The NHL -- for reasons inexplicable to anyone who doesn't understand that it is always sniffing for potential expansion cities -- convened in Las Vegas to hand out its rotating collection of silver not named Stanley. All and all, a slick affair worthy of a watch.
One player you didn't get to see: Pittsburgh Penguins captain Sidney Crosby, who didn't place in the top three in balloting for the Hart Trophy (MVP). I have no problem with that, given the season-long numbers the finalists -- Alexander Ovechkin (56 goals, 110 points, +8), Evgeni Malkin (35 goals, 113 points, +17) and Pavel Datsyuk (32 goals, 97 points, +34) -- put up. All are deserving.
Crosby, past Hart winner and one of the game's most dynamic players, also didn't win the Conn Smythe Trophy (playoff MVP), though you can make a strong argument that he should have, considering his body of work through the entire two-month run. It's something of a shame, though, that he won't be there on the stage in Vegas. Over the course of the now completed season, he (along with Malkin) led what had become a dysfunctional and, given the ravages of free agency, somewhat lesser team back into the playoffs after the dismissal of head coach Michel Therrien.
Crosby played the more complete game. He didn't always score like Malkin, but he never took a night off like his superbly talented teammate sometimes did. Crosby also led with an effort and wisdom far beyond his 21 years. Simply put, he's the reason the Penguins found themselves and why they prevailed over Ovechkin and the Capitals in a dramatic seventh game in Washington during the second round. He's also the reason they never lost hope against Datsyuk, Henrik Zetterberg, Nicklas Lidstrom, Chris Osgood and the rest of that superb Red Wings team in a great seven-game Cup final that was also decided on the home ice of Pittsburgh's opponent.
Too bad there isn't an overall award for a player who does that.
The complaint has been made loud and long by the Red Wings: Crosby snubbed them, especially their captain who stood at the head of the handshake line for too long after the Penguins won the Stanley Cup.
The gripe won't go away, but it should. It's reached the point of absurdity in that some writers and other media types have timed how long it took the Penguins to line up and shake the Red Wings' hands after Detroit won the 2008 Cup in Pittsburgh, and compared it to the amount of time before the line formed last Friday in Detroit.
The conclusion: two minutes in Pittsburgh; two minutes 30 seconds in Detroit.
Now, 30 seconds is a professional lifetime for Usain Bolt, but it's nothing in the postgame chaos of a championship victory, especially a hard-fought series in which few people believed the Penguins would prevail. In addition, the NHL puts more media people than players on the ice immediately after the Cup is decided. The demand for interviews coupled with the raw celebration and the players' quests to locate family and friends in the stands for at least a brief connective shared moment, is intense.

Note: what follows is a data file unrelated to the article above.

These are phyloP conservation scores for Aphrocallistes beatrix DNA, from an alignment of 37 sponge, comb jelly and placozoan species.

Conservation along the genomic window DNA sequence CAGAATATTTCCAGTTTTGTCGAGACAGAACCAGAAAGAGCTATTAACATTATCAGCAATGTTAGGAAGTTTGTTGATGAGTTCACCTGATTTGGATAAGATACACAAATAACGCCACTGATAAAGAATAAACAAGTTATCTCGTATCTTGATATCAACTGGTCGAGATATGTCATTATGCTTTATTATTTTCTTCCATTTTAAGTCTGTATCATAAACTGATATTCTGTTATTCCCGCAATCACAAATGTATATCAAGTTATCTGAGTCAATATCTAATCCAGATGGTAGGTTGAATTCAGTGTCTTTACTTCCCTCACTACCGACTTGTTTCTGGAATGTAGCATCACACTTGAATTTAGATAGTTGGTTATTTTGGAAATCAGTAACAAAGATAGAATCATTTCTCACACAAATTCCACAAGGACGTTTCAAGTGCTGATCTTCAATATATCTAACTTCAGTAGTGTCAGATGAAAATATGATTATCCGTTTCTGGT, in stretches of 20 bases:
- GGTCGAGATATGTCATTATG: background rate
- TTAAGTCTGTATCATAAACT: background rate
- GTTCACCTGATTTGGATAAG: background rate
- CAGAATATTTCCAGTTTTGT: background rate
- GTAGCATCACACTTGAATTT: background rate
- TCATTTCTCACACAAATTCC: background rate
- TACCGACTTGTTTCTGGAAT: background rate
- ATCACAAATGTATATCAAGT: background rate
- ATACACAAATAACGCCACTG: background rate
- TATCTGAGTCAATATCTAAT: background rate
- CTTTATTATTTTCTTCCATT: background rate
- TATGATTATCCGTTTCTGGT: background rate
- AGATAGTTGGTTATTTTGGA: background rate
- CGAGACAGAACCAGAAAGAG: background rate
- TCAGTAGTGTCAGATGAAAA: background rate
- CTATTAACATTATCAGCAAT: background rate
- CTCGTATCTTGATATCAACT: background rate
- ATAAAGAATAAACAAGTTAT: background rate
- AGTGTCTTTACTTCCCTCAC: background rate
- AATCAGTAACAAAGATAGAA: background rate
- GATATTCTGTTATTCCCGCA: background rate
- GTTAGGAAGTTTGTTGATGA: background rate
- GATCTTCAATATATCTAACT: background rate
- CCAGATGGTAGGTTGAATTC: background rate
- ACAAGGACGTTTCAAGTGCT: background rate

So Crosby got there a little late -- literally seconds after some of the Red Wings, several of whom clearly didn't want to be in that line anyway -- had left for their locker room. This is a serious offense?
Memo to offended Red Wings: Stuff happens. If you feel the need to complain, complain to each other about how, in the most important game many of you will ever play, your vaunted shutdown defense failed, your offense didn't ignite, your imported gun (Marian Hossa) was a no-show to the point of embarrassment, and your slow start allowed the Penguins to stay in the game long enough to get a pair of goals from role player Max Talbot. Maybe you thought it was going to be a slamdunk, given your 11-1 record (the one loss coming to Anaheim in overtime) at Joe Lewis Arena, but the game proved otherwise.
From here, the carping smells like the kind of whine best served with sour grapes -- a mere attempt to deflect attention from a team-wide failure to get the job done. Sure, your side had some hurts, but so did the Penguins. And it's hard to argue that you didn't get the officiating break of the playoffs when Crosby was put out of the game with a knee injury by a hit along the boards late in the second period -- when he wasn't even in possession of the puck.
The truth is that the game was there to be won and the Red Wings couldn't make it happen. Grousing about Crosby demeans Detroit's otherwise shining legacy, one built on accomplishment and class. Win or lose, the Red Wings of past seasons were bigger than that.
I still can't figure out what New Jersey Devils coach Brent Sutter did exactly when he quit the team some 10 days ago. No doubt, he takes exception to the Q word and said as much in one of several departing press conferences: "I don't feel like a quitter."
Fair enough, we'll accept that. Feel whatever way you like. We also understand the pull of family and home. Among hockey people, and this includes writers who regularly travel with teams, NHL stands for No Home Life. It seems glamorous and certainly has its upside, but it takes a toll on family, personal relationships, and the like. There are moments missed that can never be replaced, so when Sutter said his family "gave up a lot" and were "happy and excited about the decision" he made, he will get no argument here.
But if Sutter didn't quit, exactly what did he do?
He made it clear he wasn't retiring. He said he "still loved coaching" and that any team interested in obtaining his services would "have to go through (Devils general manager) Lou Lamoriello." And he didn't directly address any interest he may have in coaching the Calgary Flames, which are managed by his brother, Darryl, but he didn't rule it out, either.